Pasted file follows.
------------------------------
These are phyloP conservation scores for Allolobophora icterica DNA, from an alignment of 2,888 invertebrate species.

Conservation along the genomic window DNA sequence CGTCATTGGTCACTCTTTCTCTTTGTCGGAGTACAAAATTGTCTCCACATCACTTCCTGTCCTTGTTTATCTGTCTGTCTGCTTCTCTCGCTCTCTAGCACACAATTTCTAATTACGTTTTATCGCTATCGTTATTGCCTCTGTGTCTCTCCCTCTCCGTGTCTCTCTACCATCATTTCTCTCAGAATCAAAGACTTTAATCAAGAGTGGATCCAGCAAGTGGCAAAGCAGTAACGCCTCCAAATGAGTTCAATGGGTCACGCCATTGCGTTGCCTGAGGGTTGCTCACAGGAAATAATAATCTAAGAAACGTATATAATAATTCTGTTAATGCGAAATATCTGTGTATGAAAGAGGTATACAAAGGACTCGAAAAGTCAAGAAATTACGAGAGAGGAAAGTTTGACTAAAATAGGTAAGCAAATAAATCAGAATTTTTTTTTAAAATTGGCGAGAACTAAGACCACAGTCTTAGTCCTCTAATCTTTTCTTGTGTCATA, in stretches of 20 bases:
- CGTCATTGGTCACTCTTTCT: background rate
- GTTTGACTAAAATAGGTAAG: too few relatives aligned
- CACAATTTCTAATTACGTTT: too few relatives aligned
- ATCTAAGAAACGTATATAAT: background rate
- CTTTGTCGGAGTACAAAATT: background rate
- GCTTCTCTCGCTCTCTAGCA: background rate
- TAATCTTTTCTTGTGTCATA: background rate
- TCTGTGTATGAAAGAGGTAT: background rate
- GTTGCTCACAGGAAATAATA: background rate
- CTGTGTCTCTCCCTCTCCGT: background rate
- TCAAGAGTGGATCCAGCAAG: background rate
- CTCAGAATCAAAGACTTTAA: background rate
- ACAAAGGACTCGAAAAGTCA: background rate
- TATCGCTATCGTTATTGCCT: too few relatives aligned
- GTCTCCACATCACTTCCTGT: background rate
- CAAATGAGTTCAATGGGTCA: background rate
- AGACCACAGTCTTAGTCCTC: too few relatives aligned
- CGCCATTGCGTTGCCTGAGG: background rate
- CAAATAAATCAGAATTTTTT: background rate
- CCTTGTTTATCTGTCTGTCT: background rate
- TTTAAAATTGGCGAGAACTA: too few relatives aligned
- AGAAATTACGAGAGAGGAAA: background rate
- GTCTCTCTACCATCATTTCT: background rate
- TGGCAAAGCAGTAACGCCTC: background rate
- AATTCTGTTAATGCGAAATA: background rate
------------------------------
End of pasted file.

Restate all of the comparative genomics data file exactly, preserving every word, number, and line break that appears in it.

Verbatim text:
These are phyloP conservation scores for Allolobophora icterica DNA, from an alignment of 2,888 invertebrate species.

Conservation along the genomic window DNA sequence CGTCATTGGTCACTCTTTCTCTTTGTCGGAGTACAAAATTGTCTCCACATCACTTCCTGTCCTTGTTTATCTGTCTGTCTGCTTCTCTCGCTCTCTAGCACACAATTTCTAATTACGTTTTATCGCTATCGTTATTGCCTCTGTGTCTCTCCCTCTCCGTGTCTCTCTACCATCATTTCTCTCAGAATCAAAGACTTTAATCAAGAGTGGATCCAGCAAGTGGCAAAGCAGTAACGCCTCCAAATGAGTTCAATGGGTCACGCCATTGCGTTGCCTGAGGGTTGCTCACAGGAAATAATAATCTAAGAAACGTATATAATAATTCTGTTAATGCGAAATATCTGTGTATGAAAGAGGTATACAAAGGACTCGAAAAGTCAAGAAATTACGAGAGAGGAAAGTTTGACTAAAATAGGTAAGCAAATAAATCAGAATTTTTTTTTAAAATTGGCGAGAACTAAGACCACAGTCTTAGTCCTCTAATCTTTTCTTGTGTCATA, in stretches of 20 bases:
- CGTCATTGGTCACTCTTTCT: background rate
- GTTTGACTAAAATAGGTAAG: too few relatives aligned
- CACAATTTCTAATTACGTTT: too few relatives aligned
- ATCTAAGAAACGTATATAAT: background rate
- CTTTGTCGGAGTACAAAATT: background rate
- GCTTCTCTCGCTCTCTAGCA: background rate
- TAATCTTTTCTTGTGTCATA: background rate
- TCTGTGTATGAAAGAGGTAT: background rate
- GTTGCTCACAGGAAATAATA: background rate
- CTGTGTCTCTCCCTCTCCGT: background rate
- TCAAGAGTGGATCCAGCAAG: background rate
- CTCAGAATCAAAGACTTTAA: background rate
- ACAAAGGACTCGAAAAGTCA: background rate
- TATCGCTATCGTTATTGCCT: too few relatives aligned
- GTCTCCACATCACTTCCTGT: background rate
- CAAATGAGTTCAATGGGTCA: background rate
- AGACCACAGTCTTAGTCCTC: too few relatives aligned
- CGCCATTGCGTTGCCTGAGG: background rate
- CAAATAAATCAGAATTTTTT: background rate
- CCTTGTTTATCTGTCTGTCT: background rate
- TTTAAAATTGGCGAGAACTA: too few relatives aligned
- AGAAATTACGAGAGAGGAAA: background rate
- GTCTCTCTACCATCATTTCT: background rate
- TGGCAAAGCAGTAACGCCTC: background rate
- AATTCTGTTAATGCGAAATA: background rate